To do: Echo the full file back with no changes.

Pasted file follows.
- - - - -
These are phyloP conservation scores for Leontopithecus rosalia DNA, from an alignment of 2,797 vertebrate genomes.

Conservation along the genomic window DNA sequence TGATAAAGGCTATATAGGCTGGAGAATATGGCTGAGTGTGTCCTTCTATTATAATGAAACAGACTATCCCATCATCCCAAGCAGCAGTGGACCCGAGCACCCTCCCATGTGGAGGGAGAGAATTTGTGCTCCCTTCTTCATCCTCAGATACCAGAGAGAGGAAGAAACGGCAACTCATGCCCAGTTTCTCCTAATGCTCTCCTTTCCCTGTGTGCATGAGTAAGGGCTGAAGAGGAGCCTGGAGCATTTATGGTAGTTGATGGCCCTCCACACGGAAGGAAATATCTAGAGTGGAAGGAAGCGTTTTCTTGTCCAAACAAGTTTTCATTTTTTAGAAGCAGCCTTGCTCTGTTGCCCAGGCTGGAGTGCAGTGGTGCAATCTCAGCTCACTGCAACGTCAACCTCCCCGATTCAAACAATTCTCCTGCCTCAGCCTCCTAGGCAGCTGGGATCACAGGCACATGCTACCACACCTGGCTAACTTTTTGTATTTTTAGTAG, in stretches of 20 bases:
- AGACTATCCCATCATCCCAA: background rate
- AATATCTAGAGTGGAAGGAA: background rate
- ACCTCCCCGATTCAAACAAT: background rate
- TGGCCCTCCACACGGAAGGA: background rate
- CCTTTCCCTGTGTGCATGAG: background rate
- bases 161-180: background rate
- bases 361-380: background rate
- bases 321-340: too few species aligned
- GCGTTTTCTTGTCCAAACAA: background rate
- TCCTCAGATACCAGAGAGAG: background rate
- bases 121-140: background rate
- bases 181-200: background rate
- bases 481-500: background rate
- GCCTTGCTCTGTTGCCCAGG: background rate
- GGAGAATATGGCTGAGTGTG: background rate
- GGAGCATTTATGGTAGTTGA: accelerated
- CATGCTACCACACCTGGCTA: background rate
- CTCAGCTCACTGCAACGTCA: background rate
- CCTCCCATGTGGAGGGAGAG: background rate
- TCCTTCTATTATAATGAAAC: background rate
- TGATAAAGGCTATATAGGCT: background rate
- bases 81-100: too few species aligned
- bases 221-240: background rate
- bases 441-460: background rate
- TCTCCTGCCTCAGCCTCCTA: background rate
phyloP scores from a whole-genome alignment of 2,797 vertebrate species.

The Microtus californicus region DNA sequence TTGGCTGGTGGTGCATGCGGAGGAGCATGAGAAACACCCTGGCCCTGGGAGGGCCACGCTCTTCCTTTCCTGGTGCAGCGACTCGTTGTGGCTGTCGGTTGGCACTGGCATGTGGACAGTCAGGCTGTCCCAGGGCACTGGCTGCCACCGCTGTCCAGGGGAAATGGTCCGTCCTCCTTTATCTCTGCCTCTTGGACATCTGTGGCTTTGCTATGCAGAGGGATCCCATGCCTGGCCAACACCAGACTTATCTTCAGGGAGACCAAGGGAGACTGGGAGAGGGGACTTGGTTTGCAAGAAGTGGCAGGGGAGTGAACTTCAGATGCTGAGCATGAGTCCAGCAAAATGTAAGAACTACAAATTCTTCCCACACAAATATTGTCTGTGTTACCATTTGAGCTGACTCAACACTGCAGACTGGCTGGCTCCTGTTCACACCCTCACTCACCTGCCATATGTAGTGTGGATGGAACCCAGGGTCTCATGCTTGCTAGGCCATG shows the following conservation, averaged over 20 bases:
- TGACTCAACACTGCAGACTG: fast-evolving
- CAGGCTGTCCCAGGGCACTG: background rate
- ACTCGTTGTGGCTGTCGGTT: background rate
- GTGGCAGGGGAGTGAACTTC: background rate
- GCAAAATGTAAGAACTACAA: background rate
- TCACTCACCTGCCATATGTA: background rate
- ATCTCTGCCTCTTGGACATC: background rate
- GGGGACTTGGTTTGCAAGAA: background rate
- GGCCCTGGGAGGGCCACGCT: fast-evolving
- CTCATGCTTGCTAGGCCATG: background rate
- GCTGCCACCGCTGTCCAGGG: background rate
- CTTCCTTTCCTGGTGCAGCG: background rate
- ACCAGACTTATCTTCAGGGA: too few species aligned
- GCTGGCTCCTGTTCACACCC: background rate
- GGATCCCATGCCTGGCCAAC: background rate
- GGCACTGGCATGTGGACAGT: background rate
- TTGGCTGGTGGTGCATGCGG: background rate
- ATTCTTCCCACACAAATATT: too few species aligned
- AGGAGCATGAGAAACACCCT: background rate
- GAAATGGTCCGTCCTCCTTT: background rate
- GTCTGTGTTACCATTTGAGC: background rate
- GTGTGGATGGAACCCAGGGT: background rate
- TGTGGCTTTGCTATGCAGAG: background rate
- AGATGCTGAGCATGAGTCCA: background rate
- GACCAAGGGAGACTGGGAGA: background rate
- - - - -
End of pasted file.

These are phyloP conservation scores for Leontopithecus rosalia DNA, from an alignment of 2,797 vertebrate genomes.

Conservation along the genomic window DNA sequence TGATAAAGGCTATATAGGCTGGAGAATATGGCTGAGTGTGTCCTTCTATTATAATGAAACAGACTATCCCATCATCCCAAGCAGCAGTGGACCCGAGCACCCTCCCATGTGGAGGGAGAGAATTTGTGCTCCCTTCTTCATCCTCAGATACCAGAGAGAGGAAGAAACGGCAACTCATGCCCAGTTTCTCCTAATGCTCTCCTTTCCCTGTGTGCATGAGTAAGGGCTGAAGAGGAGCCTGGAGCATTTATGGTAGTTGATGGCCCTCCACACGGAAGGAAATATCTAGAGTGGAAGGAAGCGTTTTCTTGTCCAAACAAGTTTTCATTTTTTAGAAGCAGCCTTGCTCTGTTGCCCAGGCTGGAGTGCAGTGGTGCAATCTCAGCTCACTGCAACGTCAACCTCCCCGATTCAAACAATTCTCCTGCCTCAGCCTCCTAGGCAGCTGGGATCACAGGCACATGCTACCACACCTGGCTAACTTTTTGTATTTTTAGTAG, in stretches of 20 bases:
- AGACTATCCCATCATCCCAA: background rate
- AATATCTAGAGTGGAAGGAA: background rate
- ACCTCCCCGATTCAAACAAT: background rate
- TGGCCCTCCACACGGAAGGA: background rate
- CCTTTCCCTGTGTGCATGAG: background rate
- bases 161-180: background rate
- bases 361-380: background rate
- bases 321-340: too few species aligned
- GCGTTTTCTTGTCCAAACAA: background rate
- TCCTCAGATACCAGAGAGAG: background rate
- bases 121-140: background rate
- bases 181-200: background rate
- bases 481-500: background rate
- GCCTTGCTCTGTTGCCCAGG: background rate
- GGAGAATATGGCTGAGTGTG: background rate
- GGAGCATTTATGGTAGTTGA: accelerated
- CATGCTACCACACCTGGCTA: background rate
- CTCAGCTCACTGCAACGTCA: background rate
- CCTCCCATGTGGAGGGAGAG: background rate
- TCCTTCTATTATAATGAAAC: background rate
- TGATAAAGGCTATATAGGCT: background rate
- bases 81-100: too few species aligned
- bases 221-240: background rate
- bases 441-460: background rate
- TCTCCTGCCTCAGCCTCCTA: background rate
phyloP scores from a whole-genome alignment of 2,797 vertebrate species.

The Microtus californicus region DNA sequence TTGGCTGGTGGTGCATGCGGAGGAGCATGAGAAACACCCTGGCCCTGGGAGGGCCACGCTCTTCCTTTCCTGGTGCAGCGACTCGTTGTGGCTGTCGGTTGGCACTGGCATGTGGACAGTCAGGCTGTCCCAGGGCACTGGCTGCCACCGCTGTCCAGGGGAAATGGTCCGTCCTCCTTTATCTCTGCCTCTTGGACATCTGTGGCTTTGCTATGCAGAGGGATCCCATGCCTGGCCAACACCAGACTTATCTTCAGGGAGACCAAGGGAGACTGGGAGAGGGGACTTGGTTTGCAAGAAGTGGCAGGGGAGTGAACTTCAGATGCTGAGCATGAGTCCAGCAAAATGTAAGAACTACAAATTCTTCCCACACAAATATTGTCTGTGTTACCATTTGAGCTGACTCAACACTGCAGACTGGCTGGCTCCTGTTCACACCCTCACTCACCTGCCATATGTAGTGTGGATGGAACCCAGGGTCTCATGCTTGCTAGGCCATG shows the following conservation, averaged over 20 bases:
- TGACTCAACACTGCAGACTG: fast-evolving
- CAGGCTGTCCCAGGGCACTG: background rate
- ACTCGTTGTGGCTGTCGGTT: background rate
- GTGGCAGGGGAGTGAACTTC: background rate
- GCAAAATGTAAGAACTACAA: background rate
- TCACTCACCTGCCATATGTA: background rate
- ATCTCTGCCTCTTGGACATC: background rate
- GGGGACTTGGTTTGCAAGAA: background rate
- GGCCCTGGGAGGGCCACGCT: fast-evolving
- CTCATGCTTGCTAGGCCATG: background rate
- GCTGCCACCGCTGTCCAGGG: background rate
- CTTCCTTTCCTGGTGCAGCG: background rate
- ACCAGACTTATCTTCAGGGA: too few species aligned
- GCTGGCTCCTGTTCACACCC: background rate
- GGATCCCATGCCTGGCCAAC: background rate
- GGCACTGGCATGTGGACAGT: background rate
- TTGGCTGGTGGTGCATGCGG: background rate
- ATTCTTCCCACACAAATATT: too few species aligned
- AGGAGCATGAGAAACACCCT: background rate
- GAAATGGTCCGTCCTCCTTT: background rate
- GTCTGTGTTACCATTTGAGC: background rate
- GTGTGGATGGAACCCAGGGT: background rate
- TGTGGCTTTGCTATGCAGAG: background rate
- AGATGCTGAGCATGAGTCCA: background rate
- GACCAAGGGAGACTGGGAGA: background rate